AMCS has found that facilitating a place to exercise and congregate with people of the same cultural background, same language or similar age will motivate seniors’ participation in exercise, and we support a range of ethnic community groups and clubs to engage their seniors in regular physical activities. Older people from a multicultural background can face various religious or cultural expectations in relation to their social and physical behaviours, which may limit their exercise participation. For instance, we have identified that we may need to provide women-only facilities and times for older females to address cultural barriers to participation, which are a particular concern of some older women, with many older women expressing a preference for gender-segregated activities and feelings of embarrassment or concerns about mixed-gender programs.
To get older inactive Australians active, we will work through local community centres and neighbourhood houses to promote and provide a range of activities to target seniors groups, who may already have some contact with the centres, e.g.: Hill Side Neighbourhood House, Springvale Neighbourhood Centre, City of Monash community centres. Engaging with local communities and connecting with their existing events have made it easier for AMCS to reach certain older people. Participants are more comfortable with their own ethnic group. Programs are being conducted in culturally-specific languages along with provision of translated information.
The program also offers free ‘No Falls’ training for community leaders, aged care staff, volunteers and carers, supporting seniors to be more able and more stable. These training programs will train coaches and leaders or train seniors themselves to ensure continuation of the activities beyond the project funding.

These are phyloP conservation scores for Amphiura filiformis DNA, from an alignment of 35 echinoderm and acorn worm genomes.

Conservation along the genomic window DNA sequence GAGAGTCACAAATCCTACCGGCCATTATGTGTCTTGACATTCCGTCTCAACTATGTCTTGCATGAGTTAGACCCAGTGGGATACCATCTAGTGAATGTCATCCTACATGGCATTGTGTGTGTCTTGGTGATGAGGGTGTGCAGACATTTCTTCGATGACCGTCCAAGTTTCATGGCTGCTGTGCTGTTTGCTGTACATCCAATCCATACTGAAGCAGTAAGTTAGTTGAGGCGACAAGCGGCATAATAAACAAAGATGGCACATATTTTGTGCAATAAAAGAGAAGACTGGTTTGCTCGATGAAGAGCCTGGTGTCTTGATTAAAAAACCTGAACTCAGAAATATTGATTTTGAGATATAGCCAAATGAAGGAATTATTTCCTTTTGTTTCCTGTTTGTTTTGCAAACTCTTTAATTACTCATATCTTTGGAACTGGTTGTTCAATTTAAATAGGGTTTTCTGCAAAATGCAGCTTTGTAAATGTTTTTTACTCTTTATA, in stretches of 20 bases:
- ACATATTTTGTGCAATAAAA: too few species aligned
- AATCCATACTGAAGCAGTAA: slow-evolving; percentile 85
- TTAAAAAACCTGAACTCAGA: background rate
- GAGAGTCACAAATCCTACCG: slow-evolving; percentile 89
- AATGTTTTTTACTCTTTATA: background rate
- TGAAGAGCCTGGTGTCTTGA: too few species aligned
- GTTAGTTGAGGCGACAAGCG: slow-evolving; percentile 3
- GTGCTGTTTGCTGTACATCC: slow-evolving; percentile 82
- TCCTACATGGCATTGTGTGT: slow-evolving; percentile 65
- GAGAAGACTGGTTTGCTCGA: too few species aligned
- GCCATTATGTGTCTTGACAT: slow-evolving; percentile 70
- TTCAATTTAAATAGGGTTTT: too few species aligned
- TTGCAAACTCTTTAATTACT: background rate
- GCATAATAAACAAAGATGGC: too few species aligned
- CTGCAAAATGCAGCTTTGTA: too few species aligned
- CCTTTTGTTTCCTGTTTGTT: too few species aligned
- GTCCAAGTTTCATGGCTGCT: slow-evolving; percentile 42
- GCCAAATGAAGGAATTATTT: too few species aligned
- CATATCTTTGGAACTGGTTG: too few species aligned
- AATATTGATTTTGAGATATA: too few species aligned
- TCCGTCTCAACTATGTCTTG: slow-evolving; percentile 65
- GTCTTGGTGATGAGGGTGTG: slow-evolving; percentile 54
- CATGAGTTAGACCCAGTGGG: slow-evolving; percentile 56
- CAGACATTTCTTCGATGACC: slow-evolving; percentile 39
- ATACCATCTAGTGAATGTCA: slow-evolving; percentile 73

AMCS has partnered with a rage of government and not-for-profit organisations to deliver this project. For instance, AMCS partnered with the Western Bulldogs who are delivering 10-week physical, mental and educational courses called Sons of the West and Daughters of the West. YMCA Victoria has come on board with groups of seniors able to visit one of the many outdoor adventure camps dotted around the State to participate in day-long experiences.
The project feedback has been overwhelmingly positive. Not only seniors are getting out of their house, they are having fun and they are doing something beneficial for themselves. It’s the joy of seeing them interact with other members of their community who they didn’t even know.
AMCS would like to support community centres, neighbourhood houses, ethnic senior groups and clubs, who have no or a lack of funding to engage senior members in regular physical activities.
For more information, call on (03) 8371 2344 or email email@example.com
This article was submitted to the VAAP newsletter by Dr Medha Gunawardana, Project Manager, ‘Moving for Life – The Way I Like It’ program, Australian Multicultural Community Services Inc.